Teddy Riley talks ‘‘Verzuz’’ battle with Babyface, his legacy, give props to Chris Brown and H.E.R., and more

In an exclusive interview with REVOLT, Teddy Riley discusses his IG Live battle with Babyface, his legacy, the current state of R&B and more. Read here!

  /  04.27.2020


REVOLT.TV is home to exclusive interviews from rising stars to the biggest entertainers and public figures of today. Here is where you get the never-before-heard stories about what’s really happening in the culture from the people who are pushing it forward.

Teddy Riley believes in doing it for the culture.

Since entering the music scene in 1987, Riley has shown that he is a chameleon, and able to adapt to the shifts and turns that come with the ever-changing music business. Real diehard fans might recall that he made his debut with his breakout group Guy in 1987. Throughout their time together, they released three studio albums. As for babies – however – they often draw reference to Riley’s Blackstreet days, which started in 1993 and served as a powerful R&B group with himself, Thomas R. Taliaferro and Chauncey “Black” Hannibal.

In addition to his successful career in boy bands, Riley proved that his songwriting abilities are untouchable. No matter the generational age gap, it’s quite impossible not to sing along to some of his staples including “Piece of My Love,” “Deep,” “Goodbye Love,” and “Is It Good to You” to name a few, which all have an undeniable amount of soul, love and authenticity that is hard to find in R&B songs today.

With his long list of accomplishments, Riley doesn’t have to compete at this point in his career. Earlier this month, he took part in a friendly Instagram Live “Verzuz” battle in which he went hit-for-hit with Babyface, who he considers an inspiration. Prior to the big day, fans had their calendars marked for the special occasion and were taken aback when the two had to postpone the special event several times due to technical difficulties and unforeseeable circumstances.

Nonetheless, when the highly anticipated battle finally took place, it was a night to remember. Fans from various parts of the world – over 4 million to be exact – tuned in to the broadcast, which broke Instagram’s record for the most viewers tuned into a live session. The two music legends also saw an increase in streaming numbers following the event, which further proved that the love for classic R&B will never die.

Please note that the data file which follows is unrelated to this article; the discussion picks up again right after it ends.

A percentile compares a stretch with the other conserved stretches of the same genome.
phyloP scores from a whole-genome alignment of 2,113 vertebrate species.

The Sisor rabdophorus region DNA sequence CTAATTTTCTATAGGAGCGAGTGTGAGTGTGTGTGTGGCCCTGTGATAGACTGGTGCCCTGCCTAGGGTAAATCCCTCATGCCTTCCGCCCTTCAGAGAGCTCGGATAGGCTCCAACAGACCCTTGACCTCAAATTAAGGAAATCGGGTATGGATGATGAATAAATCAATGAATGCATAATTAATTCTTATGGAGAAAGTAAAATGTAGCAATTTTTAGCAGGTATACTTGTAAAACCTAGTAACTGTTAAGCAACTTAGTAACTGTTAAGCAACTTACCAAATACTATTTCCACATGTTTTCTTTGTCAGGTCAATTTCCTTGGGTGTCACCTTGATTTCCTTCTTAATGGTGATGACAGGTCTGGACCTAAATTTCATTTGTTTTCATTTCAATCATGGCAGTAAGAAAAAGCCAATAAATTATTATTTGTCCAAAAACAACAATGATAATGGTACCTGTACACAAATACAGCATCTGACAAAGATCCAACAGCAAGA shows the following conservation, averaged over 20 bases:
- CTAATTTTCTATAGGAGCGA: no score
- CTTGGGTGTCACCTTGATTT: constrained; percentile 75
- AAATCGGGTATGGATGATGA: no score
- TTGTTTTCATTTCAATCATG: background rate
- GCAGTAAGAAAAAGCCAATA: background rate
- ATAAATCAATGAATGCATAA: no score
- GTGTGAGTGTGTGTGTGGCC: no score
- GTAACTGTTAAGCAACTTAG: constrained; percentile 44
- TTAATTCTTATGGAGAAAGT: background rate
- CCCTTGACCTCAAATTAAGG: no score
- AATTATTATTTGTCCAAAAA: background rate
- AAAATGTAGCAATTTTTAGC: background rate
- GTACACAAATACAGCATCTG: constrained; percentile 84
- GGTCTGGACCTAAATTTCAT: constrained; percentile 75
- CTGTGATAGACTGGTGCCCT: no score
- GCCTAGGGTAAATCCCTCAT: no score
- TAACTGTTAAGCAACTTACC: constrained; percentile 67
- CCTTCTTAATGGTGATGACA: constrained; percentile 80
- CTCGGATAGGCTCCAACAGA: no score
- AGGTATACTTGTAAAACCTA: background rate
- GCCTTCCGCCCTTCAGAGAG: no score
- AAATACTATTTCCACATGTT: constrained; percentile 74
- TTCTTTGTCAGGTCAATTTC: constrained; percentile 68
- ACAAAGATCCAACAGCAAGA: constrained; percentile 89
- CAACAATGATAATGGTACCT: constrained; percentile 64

In our exclusive interview with the music icon, Riley opened up about his epic battle with Babyface, his thoughts on the current state of R&B, his legacy and more. Read below!

Yourself and Babyface finally had the chance to go head-to-head in an IG Live battle. How was that experience for you?

For me, it was amazing. It was like taking the finals for a big college test. The first test I failed (laughs). I came with too much. I was trying to give everybody more. I was doing an afterparty. I wanted to do 20 or 40 more songs and it just didn’t turn out right due to the technical difficulties. I still felt amazing about it. I always say, “God has a plan” and that plan was just organic of it being postponed. It was rescheduled for Monday. So, in between Saturday and Monday, the memes, they got at me. It was the most incredible cyber of roasts, ever. I’ve never been roasted.

Prior to the battle’s official date, there were a lot of unforeseeable circumstances that almost prevented it from happening. Why did you decide to go through with the battle?

To me, it wasn’t a battle. It was for the culture. It was us jamming, playing music for the people and keeping them engaged. That was my thought pattern. I would never battle Babyface, but if it’s something for the culture, you know, I’ll do it just for the fun of it.

What surprised you the most about that experience?

The views surprised me and the people who couldn’t get in. It was like going to The Palladium in New York or Bentley’s [Discotheque] and you have to exchange wristbands with somebody who is not going back in the club and take their ticket. That’s exactly what happened. People couldn’t get in. It was over capacity with over 4 million plus.